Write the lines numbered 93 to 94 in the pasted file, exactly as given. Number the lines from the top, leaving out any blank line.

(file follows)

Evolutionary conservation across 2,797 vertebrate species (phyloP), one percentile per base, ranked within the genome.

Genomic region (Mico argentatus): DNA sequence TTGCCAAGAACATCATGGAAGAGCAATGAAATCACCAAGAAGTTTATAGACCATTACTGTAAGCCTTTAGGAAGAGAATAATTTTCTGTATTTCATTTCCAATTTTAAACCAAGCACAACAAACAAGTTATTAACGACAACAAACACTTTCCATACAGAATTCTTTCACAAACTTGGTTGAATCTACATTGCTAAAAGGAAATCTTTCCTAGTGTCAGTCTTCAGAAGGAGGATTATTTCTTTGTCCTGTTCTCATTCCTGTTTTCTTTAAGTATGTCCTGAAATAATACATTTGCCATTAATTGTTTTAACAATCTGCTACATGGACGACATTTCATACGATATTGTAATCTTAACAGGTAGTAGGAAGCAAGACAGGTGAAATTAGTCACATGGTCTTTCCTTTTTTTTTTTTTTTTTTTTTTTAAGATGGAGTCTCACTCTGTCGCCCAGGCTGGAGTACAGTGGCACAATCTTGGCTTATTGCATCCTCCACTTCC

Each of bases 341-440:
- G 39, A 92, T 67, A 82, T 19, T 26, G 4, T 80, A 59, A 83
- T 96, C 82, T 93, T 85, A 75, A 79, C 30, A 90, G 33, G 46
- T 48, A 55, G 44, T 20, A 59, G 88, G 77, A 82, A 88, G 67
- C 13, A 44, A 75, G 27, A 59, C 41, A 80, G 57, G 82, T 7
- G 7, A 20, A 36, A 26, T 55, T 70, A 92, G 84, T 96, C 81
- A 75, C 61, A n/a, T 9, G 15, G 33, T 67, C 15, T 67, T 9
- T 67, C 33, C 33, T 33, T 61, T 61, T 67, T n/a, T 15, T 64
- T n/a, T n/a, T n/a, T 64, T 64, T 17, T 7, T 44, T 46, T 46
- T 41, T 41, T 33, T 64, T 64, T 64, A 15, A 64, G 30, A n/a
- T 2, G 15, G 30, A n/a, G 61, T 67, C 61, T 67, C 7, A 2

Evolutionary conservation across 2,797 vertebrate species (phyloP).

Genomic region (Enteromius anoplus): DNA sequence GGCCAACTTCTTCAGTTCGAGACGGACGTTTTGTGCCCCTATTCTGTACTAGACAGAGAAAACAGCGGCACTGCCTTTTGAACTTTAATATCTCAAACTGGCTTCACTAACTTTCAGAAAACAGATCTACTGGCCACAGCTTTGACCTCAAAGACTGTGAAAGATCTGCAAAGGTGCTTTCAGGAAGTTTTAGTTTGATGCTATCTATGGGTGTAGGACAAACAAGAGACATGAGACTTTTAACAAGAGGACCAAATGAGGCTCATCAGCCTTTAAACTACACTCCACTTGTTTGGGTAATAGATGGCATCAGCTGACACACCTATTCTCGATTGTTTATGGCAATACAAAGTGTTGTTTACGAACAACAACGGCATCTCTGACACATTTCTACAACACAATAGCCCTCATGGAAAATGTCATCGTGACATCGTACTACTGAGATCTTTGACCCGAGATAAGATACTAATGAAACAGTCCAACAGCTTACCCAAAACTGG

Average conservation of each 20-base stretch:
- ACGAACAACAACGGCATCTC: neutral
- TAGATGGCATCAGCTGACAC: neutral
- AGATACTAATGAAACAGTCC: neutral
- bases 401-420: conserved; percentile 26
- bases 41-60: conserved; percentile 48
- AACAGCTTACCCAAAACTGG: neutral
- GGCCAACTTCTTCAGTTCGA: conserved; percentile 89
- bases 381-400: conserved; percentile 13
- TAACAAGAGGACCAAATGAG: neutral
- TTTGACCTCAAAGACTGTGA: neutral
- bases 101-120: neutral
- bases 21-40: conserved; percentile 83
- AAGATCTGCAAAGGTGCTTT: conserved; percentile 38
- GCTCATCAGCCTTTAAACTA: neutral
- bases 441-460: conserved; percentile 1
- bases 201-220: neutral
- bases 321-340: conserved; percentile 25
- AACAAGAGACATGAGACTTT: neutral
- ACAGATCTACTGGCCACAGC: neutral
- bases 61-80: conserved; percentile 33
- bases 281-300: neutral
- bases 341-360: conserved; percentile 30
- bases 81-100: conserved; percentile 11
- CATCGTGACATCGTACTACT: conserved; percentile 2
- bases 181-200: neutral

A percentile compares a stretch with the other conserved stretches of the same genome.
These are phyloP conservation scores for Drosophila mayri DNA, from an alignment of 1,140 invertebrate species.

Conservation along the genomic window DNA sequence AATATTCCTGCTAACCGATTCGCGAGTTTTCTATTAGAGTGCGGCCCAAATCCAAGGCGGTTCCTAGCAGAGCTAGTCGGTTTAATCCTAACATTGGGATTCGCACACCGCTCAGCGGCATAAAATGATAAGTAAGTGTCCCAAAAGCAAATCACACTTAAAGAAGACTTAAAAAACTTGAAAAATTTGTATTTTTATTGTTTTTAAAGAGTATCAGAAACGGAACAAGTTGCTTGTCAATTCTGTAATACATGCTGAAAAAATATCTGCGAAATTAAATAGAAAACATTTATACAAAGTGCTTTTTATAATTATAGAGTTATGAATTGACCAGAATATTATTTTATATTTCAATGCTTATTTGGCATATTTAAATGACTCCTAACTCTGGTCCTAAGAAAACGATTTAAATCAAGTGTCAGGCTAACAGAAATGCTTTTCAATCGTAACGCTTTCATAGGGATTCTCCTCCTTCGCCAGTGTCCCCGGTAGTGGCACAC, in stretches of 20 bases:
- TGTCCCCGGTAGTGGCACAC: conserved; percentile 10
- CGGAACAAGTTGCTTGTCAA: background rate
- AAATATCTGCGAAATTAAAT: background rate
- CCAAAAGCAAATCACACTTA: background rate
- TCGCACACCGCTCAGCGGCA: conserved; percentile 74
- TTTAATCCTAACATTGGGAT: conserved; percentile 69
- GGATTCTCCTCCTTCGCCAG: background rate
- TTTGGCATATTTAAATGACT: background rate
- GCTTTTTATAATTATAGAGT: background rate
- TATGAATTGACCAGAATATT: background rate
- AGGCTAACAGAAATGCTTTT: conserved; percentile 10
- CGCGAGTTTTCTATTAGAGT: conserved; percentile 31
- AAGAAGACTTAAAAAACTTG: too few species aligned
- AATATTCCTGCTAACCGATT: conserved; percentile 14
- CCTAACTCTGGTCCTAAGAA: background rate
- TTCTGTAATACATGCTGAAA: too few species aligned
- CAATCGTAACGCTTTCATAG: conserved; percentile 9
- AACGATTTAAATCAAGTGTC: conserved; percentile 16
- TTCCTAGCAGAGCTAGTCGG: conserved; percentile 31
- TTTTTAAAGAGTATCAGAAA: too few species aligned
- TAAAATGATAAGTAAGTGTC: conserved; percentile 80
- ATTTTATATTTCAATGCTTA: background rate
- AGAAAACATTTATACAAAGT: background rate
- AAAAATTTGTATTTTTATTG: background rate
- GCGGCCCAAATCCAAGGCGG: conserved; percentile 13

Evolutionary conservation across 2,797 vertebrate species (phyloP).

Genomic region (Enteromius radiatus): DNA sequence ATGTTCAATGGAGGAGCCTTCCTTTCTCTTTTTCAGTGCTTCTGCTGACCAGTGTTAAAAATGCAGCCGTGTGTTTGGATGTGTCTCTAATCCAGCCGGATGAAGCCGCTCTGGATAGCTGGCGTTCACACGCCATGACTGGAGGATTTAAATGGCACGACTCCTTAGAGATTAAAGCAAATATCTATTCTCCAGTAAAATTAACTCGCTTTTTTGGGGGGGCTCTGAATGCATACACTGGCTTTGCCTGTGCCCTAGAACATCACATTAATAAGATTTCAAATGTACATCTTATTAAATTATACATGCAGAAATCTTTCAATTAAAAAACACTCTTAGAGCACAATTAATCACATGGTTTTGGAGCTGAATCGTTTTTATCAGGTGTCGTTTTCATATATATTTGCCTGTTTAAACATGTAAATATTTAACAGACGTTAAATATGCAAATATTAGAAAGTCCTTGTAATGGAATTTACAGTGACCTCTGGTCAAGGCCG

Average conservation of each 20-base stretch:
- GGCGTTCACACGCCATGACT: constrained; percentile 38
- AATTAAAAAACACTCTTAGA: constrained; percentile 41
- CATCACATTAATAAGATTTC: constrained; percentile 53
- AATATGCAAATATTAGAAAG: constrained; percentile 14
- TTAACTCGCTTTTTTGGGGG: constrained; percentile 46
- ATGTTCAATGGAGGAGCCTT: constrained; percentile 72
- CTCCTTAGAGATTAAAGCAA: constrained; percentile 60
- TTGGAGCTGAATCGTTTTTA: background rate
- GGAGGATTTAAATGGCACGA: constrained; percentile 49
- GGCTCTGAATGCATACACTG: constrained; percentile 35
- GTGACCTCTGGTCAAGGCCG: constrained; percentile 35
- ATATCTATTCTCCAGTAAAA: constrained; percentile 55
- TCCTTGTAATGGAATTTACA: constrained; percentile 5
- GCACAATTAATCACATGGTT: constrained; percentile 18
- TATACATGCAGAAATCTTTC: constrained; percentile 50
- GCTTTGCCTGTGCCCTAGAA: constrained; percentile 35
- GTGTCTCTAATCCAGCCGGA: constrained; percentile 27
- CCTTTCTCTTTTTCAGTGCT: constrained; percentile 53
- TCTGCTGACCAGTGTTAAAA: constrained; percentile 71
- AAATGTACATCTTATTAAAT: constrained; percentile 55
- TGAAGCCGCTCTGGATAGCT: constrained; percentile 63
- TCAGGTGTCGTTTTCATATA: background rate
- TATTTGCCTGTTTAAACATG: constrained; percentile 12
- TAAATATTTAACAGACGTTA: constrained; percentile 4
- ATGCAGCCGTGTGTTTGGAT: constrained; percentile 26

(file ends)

- TGAAGCCGCTCTGGATAGCT: constrained; percentile 63
- TCAGGTGTCGTTTTCATATA: background rate